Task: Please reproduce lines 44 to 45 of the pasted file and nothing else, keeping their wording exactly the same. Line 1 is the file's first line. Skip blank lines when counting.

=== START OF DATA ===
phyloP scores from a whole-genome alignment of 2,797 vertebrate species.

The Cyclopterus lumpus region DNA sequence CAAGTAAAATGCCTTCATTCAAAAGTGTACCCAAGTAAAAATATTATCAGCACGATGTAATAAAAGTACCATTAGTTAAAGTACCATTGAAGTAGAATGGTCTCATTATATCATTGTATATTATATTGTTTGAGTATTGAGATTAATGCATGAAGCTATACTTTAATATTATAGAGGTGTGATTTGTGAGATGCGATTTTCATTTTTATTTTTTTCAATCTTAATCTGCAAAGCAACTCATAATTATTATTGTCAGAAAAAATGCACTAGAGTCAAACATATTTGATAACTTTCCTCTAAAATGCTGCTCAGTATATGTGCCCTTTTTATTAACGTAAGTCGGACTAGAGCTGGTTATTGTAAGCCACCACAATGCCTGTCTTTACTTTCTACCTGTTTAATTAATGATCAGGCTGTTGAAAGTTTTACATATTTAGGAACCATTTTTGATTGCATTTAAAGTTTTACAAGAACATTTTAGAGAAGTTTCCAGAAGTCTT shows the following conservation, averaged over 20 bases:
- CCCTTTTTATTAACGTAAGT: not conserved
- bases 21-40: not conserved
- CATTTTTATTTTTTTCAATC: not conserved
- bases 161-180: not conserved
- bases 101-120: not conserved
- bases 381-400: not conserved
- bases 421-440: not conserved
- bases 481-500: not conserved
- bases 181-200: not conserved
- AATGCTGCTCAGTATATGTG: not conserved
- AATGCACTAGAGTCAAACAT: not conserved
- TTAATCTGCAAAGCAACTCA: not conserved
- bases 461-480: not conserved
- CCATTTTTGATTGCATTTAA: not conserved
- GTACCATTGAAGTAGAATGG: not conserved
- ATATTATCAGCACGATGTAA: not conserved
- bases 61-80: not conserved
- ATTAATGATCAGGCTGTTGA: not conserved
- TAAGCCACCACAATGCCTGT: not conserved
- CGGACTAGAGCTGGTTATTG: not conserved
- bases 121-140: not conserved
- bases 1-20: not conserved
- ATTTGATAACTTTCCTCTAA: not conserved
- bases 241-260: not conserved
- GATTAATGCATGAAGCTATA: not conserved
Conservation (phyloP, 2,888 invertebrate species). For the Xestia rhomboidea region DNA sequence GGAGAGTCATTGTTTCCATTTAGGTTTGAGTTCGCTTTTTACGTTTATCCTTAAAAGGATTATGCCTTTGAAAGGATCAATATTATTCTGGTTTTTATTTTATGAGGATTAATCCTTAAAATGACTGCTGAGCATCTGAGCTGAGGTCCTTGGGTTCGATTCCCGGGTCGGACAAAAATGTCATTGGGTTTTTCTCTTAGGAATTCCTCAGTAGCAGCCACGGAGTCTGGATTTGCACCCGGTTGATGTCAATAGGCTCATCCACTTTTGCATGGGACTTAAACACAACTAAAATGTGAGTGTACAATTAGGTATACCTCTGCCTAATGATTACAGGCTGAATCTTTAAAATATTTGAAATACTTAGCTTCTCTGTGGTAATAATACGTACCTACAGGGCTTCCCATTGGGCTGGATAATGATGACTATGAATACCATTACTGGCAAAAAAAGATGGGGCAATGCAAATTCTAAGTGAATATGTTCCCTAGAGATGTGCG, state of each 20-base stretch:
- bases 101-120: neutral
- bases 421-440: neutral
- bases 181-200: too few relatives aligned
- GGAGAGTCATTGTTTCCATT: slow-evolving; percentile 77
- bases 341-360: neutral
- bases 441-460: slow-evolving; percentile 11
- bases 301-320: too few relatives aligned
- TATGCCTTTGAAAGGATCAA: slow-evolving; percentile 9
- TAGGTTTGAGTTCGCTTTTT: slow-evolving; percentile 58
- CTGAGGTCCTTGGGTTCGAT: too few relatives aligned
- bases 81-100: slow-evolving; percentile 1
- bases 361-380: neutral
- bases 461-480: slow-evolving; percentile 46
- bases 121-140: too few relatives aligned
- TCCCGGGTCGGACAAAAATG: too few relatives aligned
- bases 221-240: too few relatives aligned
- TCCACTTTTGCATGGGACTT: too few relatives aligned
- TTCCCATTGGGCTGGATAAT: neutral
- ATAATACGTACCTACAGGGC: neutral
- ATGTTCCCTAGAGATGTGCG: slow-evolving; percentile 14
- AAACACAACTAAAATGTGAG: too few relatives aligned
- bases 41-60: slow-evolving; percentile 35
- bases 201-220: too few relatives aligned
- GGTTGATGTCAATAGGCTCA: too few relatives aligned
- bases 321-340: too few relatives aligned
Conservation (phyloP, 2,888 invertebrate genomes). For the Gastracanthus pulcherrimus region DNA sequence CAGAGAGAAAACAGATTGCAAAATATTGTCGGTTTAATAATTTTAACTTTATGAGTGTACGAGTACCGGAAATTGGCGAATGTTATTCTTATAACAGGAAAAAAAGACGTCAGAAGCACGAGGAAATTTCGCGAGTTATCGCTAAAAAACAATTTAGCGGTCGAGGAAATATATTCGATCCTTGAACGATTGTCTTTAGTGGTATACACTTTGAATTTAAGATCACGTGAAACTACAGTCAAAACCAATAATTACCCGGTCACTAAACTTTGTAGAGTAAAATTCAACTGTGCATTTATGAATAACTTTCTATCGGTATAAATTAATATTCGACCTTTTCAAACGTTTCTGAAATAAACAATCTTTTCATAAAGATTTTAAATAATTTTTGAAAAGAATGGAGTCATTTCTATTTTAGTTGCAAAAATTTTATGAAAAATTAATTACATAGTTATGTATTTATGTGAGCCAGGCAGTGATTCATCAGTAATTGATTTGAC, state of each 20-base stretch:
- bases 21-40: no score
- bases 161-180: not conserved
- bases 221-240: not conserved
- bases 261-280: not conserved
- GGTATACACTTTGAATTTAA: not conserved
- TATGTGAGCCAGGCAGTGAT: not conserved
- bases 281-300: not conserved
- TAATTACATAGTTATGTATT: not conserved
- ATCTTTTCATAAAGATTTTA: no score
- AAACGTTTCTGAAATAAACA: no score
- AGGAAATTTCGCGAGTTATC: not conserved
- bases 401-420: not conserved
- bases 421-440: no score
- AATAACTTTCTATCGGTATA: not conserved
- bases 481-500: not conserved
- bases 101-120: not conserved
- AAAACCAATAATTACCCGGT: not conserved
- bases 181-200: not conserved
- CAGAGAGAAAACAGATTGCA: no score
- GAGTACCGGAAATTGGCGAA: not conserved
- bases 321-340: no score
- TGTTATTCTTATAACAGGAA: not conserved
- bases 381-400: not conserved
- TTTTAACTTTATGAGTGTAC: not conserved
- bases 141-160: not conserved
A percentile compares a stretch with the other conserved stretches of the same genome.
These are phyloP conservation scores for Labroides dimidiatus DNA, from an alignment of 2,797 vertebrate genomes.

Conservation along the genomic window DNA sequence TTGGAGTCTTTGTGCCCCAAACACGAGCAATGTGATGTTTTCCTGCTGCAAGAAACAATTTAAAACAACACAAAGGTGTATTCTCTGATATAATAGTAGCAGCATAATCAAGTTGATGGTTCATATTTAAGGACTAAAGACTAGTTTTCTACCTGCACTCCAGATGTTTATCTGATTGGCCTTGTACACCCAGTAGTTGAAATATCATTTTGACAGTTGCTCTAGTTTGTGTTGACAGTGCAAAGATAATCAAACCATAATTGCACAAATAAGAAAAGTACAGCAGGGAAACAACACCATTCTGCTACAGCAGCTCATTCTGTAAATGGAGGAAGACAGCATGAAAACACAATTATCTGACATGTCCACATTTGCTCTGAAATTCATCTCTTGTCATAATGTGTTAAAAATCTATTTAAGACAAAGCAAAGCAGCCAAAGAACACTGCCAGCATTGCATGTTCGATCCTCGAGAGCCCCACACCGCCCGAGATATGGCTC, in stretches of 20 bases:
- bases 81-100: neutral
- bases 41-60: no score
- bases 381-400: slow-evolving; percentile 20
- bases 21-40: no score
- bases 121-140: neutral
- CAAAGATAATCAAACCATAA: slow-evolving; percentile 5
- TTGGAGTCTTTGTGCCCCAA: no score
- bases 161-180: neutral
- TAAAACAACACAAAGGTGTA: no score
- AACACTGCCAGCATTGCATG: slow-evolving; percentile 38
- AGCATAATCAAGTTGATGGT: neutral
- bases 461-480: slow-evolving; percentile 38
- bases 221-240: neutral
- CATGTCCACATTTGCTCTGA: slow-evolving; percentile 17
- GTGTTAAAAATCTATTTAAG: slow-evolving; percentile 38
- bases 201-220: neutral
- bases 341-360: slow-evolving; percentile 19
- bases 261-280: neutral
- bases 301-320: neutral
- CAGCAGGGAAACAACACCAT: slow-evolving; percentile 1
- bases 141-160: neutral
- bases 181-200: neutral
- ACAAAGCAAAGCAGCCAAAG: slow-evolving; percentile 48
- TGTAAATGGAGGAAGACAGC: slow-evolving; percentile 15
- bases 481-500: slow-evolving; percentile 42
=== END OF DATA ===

- bases 221-240: too few relatives aligned
- TCCACTTTTGCATGGGACTT: too few relatives aligned